Based on the true story of Forrest Tucker and his audacious escape from San Quentin at the age of 70 to an unprecedented string of heists that confounded authorities and enchanted the public. (IMDb)
Over a wonderful aesthetic (warm cinematography, clever editing, and cozy jazz), light and leisurely character set-ups (Forrest and Jewel have great banter) set the stage for a fun little plot (Affleck’s weary cop is a perfect match for Redford’s relaxed con). The final act fails to wrap things up as gracefully, however, thanks to a couple plot snags (why let him leave the bathroom, and why a horse instead of the car?) and Forrest’s now irritatingly breezy attitude in the face of adversity.
An anthology film comprised of six stories, each dealing with a different aspect of life in the Old West. (IMDb)
The discomforting and racist villainous portrayal of “Indians” should’ve been thrown away but the rest of the classic Western potpourri here provide lots of cozy charm (love those songs sprinkled throughout) and frigid chills amidst what is a uniquely curated collection of stories (some delightfully bizarre like the titular tale with its compelling narration and amazing climactic duet; others a bit more plodding and unremarkable) about death and judgment and the diehard American dream.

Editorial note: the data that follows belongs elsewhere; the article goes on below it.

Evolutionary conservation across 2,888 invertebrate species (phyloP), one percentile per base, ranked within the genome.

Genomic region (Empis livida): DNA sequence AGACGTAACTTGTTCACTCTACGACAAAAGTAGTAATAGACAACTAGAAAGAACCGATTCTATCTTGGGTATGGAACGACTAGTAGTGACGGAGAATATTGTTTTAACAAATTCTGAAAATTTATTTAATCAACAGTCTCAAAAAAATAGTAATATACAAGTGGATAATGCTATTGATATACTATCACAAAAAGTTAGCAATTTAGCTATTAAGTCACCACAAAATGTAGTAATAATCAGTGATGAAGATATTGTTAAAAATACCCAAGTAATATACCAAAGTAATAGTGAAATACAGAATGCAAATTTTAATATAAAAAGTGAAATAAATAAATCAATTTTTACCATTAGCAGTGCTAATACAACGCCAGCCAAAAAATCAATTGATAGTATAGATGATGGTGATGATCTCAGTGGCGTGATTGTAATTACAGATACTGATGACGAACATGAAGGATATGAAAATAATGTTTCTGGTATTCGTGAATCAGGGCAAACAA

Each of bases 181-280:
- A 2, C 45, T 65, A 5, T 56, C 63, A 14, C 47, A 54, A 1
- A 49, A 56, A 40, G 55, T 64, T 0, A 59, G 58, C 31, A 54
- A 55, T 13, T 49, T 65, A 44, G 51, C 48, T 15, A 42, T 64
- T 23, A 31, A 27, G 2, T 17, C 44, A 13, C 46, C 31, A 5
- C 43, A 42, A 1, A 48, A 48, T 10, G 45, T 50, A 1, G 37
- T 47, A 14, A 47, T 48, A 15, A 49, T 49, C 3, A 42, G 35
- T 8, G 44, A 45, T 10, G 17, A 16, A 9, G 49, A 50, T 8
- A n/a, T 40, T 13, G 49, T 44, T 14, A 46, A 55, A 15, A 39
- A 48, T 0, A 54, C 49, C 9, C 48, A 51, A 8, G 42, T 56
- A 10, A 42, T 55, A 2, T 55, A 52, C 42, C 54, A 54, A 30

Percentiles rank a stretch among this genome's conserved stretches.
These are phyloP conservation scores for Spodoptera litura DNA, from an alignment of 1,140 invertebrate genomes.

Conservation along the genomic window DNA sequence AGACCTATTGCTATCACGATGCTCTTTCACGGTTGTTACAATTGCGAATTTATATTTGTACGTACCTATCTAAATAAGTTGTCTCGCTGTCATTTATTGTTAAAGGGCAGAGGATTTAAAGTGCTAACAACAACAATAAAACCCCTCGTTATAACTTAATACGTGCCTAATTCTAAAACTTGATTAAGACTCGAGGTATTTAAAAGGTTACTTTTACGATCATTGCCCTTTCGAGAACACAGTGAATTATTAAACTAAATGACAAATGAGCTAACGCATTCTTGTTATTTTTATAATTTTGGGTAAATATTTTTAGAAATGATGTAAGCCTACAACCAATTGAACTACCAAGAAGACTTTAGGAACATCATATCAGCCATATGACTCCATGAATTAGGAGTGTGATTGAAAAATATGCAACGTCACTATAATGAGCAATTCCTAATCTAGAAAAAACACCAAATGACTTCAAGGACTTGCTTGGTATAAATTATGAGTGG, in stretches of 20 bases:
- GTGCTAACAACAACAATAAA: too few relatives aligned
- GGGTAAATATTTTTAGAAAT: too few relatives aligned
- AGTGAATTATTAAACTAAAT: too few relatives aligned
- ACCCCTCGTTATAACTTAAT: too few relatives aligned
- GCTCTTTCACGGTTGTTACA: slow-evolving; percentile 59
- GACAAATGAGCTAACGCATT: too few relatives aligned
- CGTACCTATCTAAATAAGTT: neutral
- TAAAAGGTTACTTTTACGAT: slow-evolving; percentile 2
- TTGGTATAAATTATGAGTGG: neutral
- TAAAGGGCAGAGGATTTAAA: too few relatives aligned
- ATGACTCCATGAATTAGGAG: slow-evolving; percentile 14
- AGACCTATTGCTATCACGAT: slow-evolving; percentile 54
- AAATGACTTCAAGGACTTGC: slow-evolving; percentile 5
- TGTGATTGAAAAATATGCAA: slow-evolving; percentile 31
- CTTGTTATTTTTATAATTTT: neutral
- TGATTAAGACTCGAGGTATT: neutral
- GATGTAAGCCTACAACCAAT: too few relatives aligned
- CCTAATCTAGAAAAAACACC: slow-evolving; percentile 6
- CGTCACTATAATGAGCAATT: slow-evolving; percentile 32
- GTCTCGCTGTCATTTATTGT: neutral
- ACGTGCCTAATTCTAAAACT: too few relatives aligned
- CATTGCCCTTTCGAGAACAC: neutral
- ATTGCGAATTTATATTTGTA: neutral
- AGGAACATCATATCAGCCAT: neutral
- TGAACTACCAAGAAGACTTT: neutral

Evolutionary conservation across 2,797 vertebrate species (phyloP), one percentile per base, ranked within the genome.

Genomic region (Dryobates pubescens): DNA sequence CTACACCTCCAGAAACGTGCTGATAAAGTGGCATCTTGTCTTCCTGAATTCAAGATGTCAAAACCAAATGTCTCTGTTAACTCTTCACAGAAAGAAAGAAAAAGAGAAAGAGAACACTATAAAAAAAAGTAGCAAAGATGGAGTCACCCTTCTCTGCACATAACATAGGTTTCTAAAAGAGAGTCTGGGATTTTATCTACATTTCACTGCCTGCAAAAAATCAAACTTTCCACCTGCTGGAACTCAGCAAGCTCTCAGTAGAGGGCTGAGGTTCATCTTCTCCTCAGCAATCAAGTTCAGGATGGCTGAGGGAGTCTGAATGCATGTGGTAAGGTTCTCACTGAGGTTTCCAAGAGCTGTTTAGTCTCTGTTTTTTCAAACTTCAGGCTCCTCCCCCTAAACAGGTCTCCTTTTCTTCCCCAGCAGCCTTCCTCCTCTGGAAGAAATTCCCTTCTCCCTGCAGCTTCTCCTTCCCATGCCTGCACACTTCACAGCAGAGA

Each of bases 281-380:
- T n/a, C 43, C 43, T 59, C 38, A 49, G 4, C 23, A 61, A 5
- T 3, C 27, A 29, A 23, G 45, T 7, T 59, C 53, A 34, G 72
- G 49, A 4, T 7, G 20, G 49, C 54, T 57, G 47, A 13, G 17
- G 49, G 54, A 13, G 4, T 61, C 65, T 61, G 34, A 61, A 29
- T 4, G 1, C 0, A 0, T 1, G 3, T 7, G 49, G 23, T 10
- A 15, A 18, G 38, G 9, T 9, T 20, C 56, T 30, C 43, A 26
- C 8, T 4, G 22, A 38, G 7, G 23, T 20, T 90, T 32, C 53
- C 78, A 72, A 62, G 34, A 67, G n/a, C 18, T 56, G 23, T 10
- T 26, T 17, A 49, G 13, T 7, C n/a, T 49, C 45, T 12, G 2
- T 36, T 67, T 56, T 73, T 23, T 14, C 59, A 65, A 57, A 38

A film set in a strange afterlife way station that has been reserved for people who have committed suicide. (IMDb)
The unique suicide afterlife premise here creates a fresh and fascinating atmosphere for the seen-before road trip dramedy format; bleak desert landscapes and dark city streets host a blend of moods ranging from melancholy (every character is a tragedy) to darkly comic (there’s humour but no one can smile) to bizarre (the black hole in the car). Needless to say, Waits’ presence on screen and in the soundtrack is a match made in heaven (or some kind of afterlife, at least). A great indie flick.